What To Do With An Old Bicycle

I love bike riding. We used to bike for miles and miles during the summer months. I especially loved riding the long trails that are refurbished old railroad beds here in Wisconsin. You can bike through the entire state on those flat, groomed trails. They are well maintained and take you through some of the pretty countryside in the Midwest. There is no better way to see the state than to bike through it. However, it’s been years since I owned a bike, and even longer since I took the time to go for a ride. Until now. #Iamcheap   One of my girl friends passed this bike on to me. She doesn’t ride it anymore and it was just collecting dust in her garage. It was over all in good shape, but had a bit of rust here and there. I loved the old fashioned character of it. However, it was just sort of a blah color. It needed PIZAZZ. You know me, I have a basement full of PIZAZZ fixers, including a ton of spray paint. I rummaged around and came up with some Rustoleum Spray paint in Gloss Key Lime Green and Seaside Blue. By the way, if you spray paint at all, you simply must have one of these Comfort Grip tools to add to your spray can, it makes a nice even coat and saves your fingers from getting tired. It also gives you a very streamlined jet of paint, which is a lifesaver for doing fine detail work on such as this bike. Trust…
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DIY Glow in the Dark Shoes

 I decided to jazz up some old shoes into something new and fancy.  DIY Glow in the Dark Shoes! I can’t wait to wear these out dancing. It’s been years since we went out dancing. In college we would put on our dancing clothes and go out to the disco every Friday night after work. I always wore heels, and I don’t remember ever having sore feet. My how things have changed! I have no idea where to go dancing, I never wear heels, and going out on Fridays just doesn’t happen any more. I found these beautiful red pumps in my size at a thrift store last summer. I loved them immediately, and they actually fit really well. I have put them on two or three times to wear to different events, somehow they never make it out the door, I feel conspicuous in them for some reason. So, I decided to paint them. I came across these great glow in the dark paints,from Folk Art. How fun! There might be a dance floor in my future after all.   I gave the shoes two coats of paint, letting them dry completely in between coats. The paint has a matte finish so they aren’t quite as shines as they were before, but I can’t wait to wear them. See you on the dance floor!   Pin this post for later!    Posted with Blogsy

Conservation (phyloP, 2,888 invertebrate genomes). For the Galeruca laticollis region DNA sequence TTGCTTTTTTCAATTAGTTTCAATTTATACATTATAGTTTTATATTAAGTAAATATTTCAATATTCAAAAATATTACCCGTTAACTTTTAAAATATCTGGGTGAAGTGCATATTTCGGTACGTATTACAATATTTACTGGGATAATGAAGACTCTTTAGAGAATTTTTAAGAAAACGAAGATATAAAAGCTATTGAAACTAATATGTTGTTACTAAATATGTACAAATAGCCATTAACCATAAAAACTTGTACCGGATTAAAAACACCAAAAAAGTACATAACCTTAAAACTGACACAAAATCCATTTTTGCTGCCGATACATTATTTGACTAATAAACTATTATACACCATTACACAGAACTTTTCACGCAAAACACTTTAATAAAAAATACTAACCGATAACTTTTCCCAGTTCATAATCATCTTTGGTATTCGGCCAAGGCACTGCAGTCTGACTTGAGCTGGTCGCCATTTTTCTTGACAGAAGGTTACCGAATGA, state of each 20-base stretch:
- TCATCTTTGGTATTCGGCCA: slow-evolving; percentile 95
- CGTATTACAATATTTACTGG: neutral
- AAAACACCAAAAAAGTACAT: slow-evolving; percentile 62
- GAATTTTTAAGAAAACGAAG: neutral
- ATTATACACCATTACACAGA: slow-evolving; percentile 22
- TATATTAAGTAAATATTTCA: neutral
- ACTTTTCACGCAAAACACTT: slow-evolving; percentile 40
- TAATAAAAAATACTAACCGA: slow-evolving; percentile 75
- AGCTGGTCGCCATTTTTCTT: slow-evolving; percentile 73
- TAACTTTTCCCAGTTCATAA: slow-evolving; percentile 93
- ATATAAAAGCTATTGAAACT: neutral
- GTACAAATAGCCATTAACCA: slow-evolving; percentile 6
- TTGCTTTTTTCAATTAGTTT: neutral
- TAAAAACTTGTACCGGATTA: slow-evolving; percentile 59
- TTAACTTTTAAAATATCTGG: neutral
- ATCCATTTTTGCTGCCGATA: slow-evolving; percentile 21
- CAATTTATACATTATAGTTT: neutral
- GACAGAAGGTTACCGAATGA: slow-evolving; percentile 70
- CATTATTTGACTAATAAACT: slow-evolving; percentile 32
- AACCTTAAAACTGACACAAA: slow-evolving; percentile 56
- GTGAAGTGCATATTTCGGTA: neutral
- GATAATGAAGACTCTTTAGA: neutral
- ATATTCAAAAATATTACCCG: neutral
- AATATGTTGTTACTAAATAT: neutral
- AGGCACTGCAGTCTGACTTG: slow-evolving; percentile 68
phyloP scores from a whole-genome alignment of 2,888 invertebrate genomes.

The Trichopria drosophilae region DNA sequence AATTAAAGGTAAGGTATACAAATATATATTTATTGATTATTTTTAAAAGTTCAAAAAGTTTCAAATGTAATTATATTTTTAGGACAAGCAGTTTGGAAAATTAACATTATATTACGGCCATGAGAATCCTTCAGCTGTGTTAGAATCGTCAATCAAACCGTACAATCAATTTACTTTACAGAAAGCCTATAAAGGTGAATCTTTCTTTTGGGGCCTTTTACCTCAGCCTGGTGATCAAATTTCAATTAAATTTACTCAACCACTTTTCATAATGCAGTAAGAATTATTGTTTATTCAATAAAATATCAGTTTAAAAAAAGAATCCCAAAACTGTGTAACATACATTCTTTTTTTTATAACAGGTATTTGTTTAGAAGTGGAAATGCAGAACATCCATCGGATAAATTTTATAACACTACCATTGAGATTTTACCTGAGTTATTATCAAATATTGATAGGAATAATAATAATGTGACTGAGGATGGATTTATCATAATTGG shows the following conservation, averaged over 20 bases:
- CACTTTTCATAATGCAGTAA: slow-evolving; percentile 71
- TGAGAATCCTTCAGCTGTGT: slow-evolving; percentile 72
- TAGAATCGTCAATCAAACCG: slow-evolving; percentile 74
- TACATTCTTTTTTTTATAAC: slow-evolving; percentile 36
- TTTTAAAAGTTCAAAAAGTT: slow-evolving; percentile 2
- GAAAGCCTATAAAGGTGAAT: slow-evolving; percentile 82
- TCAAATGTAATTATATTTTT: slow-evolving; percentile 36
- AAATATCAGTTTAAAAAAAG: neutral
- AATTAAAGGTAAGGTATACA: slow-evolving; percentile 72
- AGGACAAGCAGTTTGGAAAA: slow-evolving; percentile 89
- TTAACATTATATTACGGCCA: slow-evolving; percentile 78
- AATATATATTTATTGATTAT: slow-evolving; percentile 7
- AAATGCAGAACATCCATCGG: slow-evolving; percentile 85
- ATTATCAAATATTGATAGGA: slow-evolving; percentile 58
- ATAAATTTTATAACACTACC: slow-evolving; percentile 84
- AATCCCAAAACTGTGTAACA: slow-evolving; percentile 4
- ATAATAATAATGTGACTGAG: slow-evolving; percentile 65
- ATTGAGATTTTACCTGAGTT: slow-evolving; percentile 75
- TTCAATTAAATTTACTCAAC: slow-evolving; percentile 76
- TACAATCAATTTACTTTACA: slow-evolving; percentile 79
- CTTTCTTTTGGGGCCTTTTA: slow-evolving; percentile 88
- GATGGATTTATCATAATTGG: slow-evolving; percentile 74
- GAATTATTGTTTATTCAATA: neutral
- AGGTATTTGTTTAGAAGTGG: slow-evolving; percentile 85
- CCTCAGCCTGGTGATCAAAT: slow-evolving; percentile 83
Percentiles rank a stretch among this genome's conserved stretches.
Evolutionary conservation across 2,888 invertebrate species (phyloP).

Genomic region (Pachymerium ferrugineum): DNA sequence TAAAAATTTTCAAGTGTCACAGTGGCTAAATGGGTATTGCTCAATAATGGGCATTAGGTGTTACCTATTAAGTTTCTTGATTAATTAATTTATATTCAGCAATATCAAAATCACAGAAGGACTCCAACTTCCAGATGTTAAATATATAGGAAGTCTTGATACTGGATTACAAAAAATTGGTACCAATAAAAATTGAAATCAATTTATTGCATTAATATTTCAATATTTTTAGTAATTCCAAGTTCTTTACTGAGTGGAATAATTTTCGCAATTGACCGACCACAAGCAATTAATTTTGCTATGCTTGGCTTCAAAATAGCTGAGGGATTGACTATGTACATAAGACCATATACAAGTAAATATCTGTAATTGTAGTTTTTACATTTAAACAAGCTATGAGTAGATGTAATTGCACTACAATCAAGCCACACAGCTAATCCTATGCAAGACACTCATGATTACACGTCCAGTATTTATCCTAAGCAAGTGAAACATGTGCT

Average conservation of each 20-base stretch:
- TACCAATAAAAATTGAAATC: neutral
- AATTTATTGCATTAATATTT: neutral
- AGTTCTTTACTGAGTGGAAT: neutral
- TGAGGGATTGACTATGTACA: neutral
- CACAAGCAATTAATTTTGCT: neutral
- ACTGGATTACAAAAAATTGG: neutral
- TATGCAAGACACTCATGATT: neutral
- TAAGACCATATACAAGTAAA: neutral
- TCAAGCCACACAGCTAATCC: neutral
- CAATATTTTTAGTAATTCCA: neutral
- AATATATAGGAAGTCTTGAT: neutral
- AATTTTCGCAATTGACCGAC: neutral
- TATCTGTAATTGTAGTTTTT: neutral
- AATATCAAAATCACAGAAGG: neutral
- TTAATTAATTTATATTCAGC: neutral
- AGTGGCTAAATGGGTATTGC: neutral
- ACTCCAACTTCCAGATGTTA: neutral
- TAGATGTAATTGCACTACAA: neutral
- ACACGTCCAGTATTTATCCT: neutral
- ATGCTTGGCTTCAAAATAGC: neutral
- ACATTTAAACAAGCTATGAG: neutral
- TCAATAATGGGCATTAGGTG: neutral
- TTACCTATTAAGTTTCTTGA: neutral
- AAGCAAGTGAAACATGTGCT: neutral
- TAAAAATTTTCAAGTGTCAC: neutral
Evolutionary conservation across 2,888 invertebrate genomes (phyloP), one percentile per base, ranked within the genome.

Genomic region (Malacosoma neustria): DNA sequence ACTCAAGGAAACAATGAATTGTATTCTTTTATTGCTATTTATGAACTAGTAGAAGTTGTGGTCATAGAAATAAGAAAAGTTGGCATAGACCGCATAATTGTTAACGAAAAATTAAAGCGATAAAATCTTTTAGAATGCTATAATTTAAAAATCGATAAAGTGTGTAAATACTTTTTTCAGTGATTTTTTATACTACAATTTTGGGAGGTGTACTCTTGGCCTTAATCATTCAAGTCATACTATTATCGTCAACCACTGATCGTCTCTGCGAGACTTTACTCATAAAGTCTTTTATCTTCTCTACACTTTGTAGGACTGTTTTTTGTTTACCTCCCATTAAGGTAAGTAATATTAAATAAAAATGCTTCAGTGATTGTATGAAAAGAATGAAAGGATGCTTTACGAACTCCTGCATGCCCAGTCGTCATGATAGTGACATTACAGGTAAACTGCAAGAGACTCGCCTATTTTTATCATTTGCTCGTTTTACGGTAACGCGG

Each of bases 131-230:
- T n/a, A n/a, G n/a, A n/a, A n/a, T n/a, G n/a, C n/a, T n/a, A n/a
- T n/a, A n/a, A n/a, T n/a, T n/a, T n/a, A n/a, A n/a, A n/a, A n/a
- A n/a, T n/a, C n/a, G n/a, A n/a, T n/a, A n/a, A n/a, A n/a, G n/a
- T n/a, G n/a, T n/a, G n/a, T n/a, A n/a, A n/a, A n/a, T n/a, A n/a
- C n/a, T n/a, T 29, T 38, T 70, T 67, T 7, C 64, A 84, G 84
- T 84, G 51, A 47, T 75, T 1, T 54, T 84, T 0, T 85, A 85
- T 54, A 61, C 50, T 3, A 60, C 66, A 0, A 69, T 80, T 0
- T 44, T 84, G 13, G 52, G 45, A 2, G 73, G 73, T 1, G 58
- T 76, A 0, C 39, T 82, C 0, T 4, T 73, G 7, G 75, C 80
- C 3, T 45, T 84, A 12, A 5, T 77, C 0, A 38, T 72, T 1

Pallet Planter and Privacy Screen

  I was scoping out Craig’s List recently, looking for a new project. I happen to come across a pile of free pallets, and I was thrilled to pick them up. I have had this Pallet Planter and Privacy Screen idea in mind for quite some time, just needed the right materials to make it all happen! The idea came to me last summer. We were walking through some side streets of Chicago and I notice a number of outdoor cafes that had privacy screen type planters along the street. Not only were they beautiful, but they were made from simple materials. The plantings were simple as well, I love the look of ferns or other leafy green plants for privacy. As lovely as these planters are, I had a simpler solution, to make them out of pallets. I brought home 2 full size pallets for each privacy screen, plus a few half pieces to use for extra wood here and there. I also picked up a 30″ plastic planter box at the local home improvement center, along with an 8 ft. 2″ X 6″ and some 4″ coated screws for assembly. The 2 x 6 was cut into 6 7/8″ pieces, 3 for each side of the planter. The pallet was marked along the edge 4″ from the side for even assembly. We also had a broken board or two on the pallets. These were removed and replaced with boards from one of the half size scrap pallets that I brought home. We assembled the pallets in sandwich style,…
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Reusable Gift Bags

When we were kids my Grandmother always reused her gift wrap. She would patiently open each gift, gently removing the tape piece by piece. Then she would fold it up and store it away for the next year to reuse. This made the gift opening process take forever, as opening gifts in this manner is very, very slow. It’s also nearly impossible when you have little children. This year, I decided to go tiny with Christmas. Tiny decorations, and tiny gifts. Then I decided that Thrifty was almost as good as Tiny, and I spent my day making a few Reusable Gift Bags for Tiny gifts. They were very easy to make, and inexpensive. The great thing, is that you can reuse them and they essentially become a practical part of the gift. Just think how much money you could save without buying ribbon, tape, paper, boxes and tissue each year! These bags are sewn from scraps of fabric, or fat quarters that I had lying around. I cut the fabric pieces 7″ wide by 18″ long.   With right sides of fabric together, sew a 1/4″ seam on each side. Turn down the top edge of the bag 1/4″ and stitch (FIY the sewing foot is about 1/4″ wide, so you can line your fabric up with it). Turn the new seam edge down further, to 1″. Sew again, on top of your first line of stitching. This way you have a nice neat seam, and you won’t have to measure or pin each time. Leave about 1/2″ of…